Take the 2-minute tour ×
Stack Overflow is a question and answer site for professional and enthusiast programmers. It's 100% free, no registration required.

I've got an interface and an implementation, both with [ProtoContract]. There is one property, which is read-only on the interface. When I try to deserialize a property declared as the interface, Protobuf gives me this error:

System.InvalidOperationException: Cannot apply changes to property IFoo.Id

Here's the code I'm testing with:

    public void Main()
    {
        using (var ms = new MemoryStream())
        {
            var x = new HasFoo {TheFoo = new Foo(1)};

            Serializer.Serialize(ms, x);
            ms.Position = 0;
            var clone = Serializer.Deserialize<HasFoo>(ms);

            Assert.AreEqual(1, clone.TheFoo.Id);
        }
    }


    [ProtoContract, ProtoInclude(100, typeof(Foo))]
    public interface IFoo
    {
        [ProtoMember(1)]
        long Id { get; }
    }

    [ProtoContract]
    public class Foo : IFoo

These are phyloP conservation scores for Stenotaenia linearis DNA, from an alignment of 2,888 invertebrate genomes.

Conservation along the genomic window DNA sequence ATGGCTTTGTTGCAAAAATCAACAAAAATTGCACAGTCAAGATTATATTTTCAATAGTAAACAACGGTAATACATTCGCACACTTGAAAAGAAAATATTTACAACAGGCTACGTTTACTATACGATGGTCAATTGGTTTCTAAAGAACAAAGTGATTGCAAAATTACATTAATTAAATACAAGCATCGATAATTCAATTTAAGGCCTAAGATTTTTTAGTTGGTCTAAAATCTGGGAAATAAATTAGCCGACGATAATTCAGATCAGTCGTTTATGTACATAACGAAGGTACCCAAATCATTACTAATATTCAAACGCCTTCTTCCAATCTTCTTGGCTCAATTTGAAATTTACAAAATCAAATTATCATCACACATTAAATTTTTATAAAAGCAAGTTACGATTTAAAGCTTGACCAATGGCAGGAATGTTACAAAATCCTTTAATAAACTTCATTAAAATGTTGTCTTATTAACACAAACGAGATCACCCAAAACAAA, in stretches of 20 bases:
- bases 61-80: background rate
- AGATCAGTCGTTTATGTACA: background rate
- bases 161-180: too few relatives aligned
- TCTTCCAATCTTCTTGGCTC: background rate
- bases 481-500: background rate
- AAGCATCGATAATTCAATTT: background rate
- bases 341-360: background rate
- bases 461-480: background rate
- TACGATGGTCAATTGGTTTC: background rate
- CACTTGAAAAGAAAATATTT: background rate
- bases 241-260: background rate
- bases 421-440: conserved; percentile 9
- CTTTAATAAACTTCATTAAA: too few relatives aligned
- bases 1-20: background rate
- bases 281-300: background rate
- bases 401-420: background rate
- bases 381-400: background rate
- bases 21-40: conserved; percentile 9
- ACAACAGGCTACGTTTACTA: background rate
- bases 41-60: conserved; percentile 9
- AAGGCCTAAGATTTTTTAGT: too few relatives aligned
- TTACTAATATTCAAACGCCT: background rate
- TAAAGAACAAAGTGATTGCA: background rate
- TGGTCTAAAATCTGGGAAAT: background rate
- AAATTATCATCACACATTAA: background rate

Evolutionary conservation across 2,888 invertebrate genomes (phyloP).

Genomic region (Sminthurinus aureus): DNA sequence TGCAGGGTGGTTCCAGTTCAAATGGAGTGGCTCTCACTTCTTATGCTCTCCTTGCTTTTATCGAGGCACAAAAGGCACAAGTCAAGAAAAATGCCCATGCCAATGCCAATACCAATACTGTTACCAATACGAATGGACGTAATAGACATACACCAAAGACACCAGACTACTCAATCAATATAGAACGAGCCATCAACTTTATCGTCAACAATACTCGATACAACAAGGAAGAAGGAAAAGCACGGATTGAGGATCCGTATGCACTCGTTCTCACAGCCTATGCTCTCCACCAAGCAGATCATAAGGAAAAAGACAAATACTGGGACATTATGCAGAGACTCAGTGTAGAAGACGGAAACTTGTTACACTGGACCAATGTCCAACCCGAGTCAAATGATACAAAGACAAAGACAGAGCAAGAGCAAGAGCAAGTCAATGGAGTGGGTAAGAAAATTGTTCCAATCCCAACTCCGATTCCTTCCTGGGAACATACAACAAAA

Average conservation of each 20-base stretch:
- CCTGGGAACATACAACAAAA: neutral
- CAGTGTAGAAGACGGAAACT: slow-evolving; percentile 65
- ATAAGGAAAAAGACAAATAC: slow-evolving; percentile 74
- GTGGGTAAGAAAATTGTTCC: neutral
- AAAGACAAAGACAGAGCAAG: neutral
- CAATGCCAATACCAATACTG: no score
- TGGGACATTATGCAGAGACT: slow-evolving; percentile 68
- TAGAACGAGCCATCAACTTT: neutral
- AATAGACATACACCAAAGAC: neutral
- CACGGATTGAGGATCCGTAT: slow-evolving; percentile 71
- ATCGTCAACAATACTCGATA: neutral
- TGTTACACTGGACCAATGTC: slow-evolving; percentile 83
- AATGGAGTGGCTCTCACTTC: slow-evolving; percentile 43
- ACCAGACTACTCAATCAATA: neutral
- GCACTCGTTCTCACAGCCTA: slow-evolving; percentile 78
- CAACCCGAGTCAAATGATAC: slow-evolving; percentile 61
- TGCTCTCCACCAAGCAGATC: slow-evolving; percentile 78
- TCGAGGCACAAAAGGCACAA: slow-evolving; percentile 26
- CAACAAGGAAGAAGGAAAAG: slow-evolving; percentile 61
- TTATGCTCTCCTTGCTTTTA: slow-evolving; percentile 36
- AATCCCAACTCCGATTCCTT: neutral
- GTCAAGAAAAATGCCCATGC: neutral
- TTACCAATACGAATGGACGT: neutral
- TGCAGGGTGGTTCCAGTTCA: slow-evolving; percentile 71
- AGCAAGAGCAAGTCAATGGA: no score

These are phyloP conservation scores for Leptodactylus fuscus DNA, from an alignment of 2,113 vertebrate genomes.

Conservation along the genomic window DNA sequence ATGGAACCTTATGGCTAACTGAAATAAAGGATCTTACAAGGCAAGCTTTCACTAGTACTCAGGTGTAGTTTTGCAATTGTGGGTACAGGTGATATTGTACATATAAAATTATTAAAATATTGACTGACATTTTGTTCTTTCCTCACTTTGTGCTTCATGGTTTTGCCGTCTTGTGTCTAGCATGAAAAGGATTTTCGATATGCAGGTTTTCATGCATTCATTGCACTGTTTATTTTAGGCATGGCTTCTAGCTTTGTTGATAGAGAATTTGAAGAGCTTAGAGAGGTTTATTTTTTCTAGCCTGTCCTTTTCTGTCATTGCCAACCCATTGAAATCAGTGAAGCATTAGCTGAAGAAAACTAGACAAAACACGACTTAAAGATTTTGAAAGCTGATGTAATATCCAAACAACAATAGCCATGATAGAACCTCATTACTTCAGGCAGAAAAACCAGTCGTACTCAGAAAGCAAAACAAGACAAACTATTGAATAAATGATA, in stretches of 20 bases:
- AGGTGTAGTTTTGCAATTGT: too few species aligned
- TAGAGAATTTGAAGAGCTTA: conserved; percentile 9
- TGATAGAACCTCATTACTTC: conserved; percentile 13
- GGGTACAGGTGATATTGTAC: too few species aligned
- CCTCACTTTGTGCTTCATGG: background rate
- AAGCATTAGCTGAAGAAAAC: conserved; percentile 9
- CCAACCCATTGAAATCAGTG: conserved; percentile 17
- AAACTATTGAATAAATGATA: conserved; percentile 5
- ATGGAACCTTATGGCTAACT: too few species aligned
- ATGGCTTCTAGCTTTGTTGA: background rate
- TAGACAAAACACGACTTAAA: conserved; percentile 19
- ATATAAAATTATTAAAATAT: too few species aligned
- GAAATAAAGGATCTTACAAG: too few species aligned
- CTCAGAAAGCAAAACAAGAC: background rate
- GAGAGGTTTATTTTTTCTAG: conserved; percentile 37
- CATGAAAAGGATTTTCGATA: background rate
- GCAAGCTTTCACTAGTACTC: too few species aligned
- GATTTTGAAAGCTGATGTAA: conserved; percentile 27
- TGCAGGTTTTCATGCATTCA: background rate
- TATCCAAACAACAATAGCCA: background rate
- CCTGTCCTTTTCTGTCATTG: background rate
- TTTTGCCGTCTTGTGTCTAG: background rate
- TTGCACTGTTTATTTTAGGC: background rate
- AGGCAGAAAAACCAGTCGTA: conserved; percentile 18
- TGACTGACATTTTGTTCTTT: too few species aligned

{
        [ProtoMember(1)]
        public long Id { get; private set; }

        public Foo() { }

        public Foo(long id)
        {
            Id = id;
        }
    }

    [ProtoContract]
    public class HasFoo
    {
        [ProtoMember(1)]
        public IFoo TheFoo { get; set; }
    }

I'd rather not declare a setter on the interface, and I'd like to keep the TheFoo property declared as IFoo if at all possible. Is there any way that can be made to work? I'm using protobuf-net v2.

share|improve this question
    
No you can't, the object is constructed and thus missing the chance to use your private set. –  Landern Apr 6 '12 at 16:23

1 Answer 1

up vote 2 down vote accepted

No. When binding to an interface, it binds to the interface, so it can't exploit any private setters (etc) that would be available when binding to the concrete type. The only way you could do that would be to advertise the members of Foo for serialization instead of IFoo.

Note: in non-interface scenarios it will have access to the members, or even the direct field of desired.

share|improve this answer

Your Answer

 
discard

By posting your answer, you agree to the privacy policy and terms of service.

Not the answer you're looking for? Browse other questions tagged or ask your own question.